"He was a very successful businessman and that was a lesson to me. I never believed that the really successful businessman makes a good politician."
Smurfit does believe in supporting politics, though, whatever choice the electorate makes.
"My view in Smurfits was we support institutions of the country," he says.
"If the institutions of the country appoint Donald Duck, Mickey Mouse or Pinocchio or whatever, that's who we support.
"We've a new Taoiseach and I think as Irish people we rally behind the powers that be, whoever is in power."
If he gives credit to anyone for Ireland's recovery - our unemployment rate dropped to a nine-year low of 6.3pc last month, having peaked at 15.2pc in 2012 - it is the Irish people who came through the hard yards of the global financial crisis.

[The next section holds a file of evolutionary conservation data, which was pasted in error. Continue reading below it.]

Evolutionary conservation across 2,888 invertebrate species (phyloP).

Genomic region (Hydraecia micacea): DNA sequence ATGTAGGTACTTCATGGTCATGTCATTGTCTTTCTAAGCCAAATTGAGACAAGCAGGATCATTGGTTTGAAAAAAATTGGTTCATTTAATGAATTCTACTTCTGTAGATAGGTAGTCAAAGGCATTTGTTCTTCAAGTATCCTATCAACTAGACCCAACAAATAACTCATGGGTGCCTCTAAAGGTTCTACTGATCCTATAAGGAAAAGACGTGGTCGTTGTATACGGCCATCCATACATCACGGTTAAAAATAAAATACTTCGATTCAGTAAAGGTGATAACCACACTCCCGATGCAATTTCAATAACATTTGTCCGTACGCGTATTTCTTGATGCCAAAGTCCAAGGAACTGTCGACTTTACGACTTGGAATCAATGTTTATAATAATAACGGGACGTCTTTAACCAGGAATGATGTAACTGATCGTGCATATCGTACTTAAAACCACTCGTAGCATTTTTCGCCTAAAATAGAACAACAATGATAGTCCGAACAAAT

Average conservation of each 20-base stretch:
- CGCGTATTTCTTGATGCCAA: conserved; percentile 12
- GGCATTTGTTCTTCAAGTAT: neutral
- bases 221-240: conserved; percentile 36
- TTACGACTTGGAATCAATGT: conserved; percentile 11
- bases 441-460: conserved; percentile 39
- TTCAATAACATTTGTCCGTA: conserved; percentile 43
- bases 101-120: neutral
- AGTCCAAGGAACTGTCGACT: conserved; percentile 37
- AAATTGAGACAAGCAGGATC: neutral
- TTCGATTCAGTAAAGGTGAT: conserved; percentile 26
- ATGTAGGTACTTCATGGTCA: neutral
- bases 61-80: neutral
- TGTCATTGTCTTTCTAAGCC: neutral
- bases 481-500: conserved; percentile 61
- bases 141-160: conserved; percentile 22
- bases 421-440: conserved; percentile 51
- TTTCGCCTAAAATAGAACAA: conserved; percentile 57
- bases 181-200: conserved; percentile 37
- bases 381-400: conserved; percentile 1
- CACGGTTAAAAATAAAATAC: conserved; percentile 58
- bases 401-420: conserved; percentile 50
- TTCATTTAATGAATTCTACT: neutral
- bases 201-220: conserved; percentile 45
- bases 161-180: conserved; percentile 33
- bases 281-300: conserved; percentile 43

"The crisis was so severe," says Smurfit, who predicted three years ago that a strong recovery was on the horizon.
"I could see us getting out of it because I believed in the fundamentals of the country. The economy was sound, our education is right. The greatest natural resources we have in Ireland is our people. It's all about the people of this country and I believe in the people of this country."
It is investment in the next generation, be they sports stars or business leaders, that has brought Smurfit home again. Just as with the Smurfit Business School, a new, world-class centre of excellence for executive development carries his name, a fitting legacy for one of Ireland's stellar business icons.
Dr Michael WJ Smurfit, founding benefactor of the UCD Michael Smurfit Graduate Business School, UCD, was in conversation with Dearbhail McDonald on the occasion of the launch of a €5m Executive Development Centre at the UCD Smurfit School.
Sunday Indo Business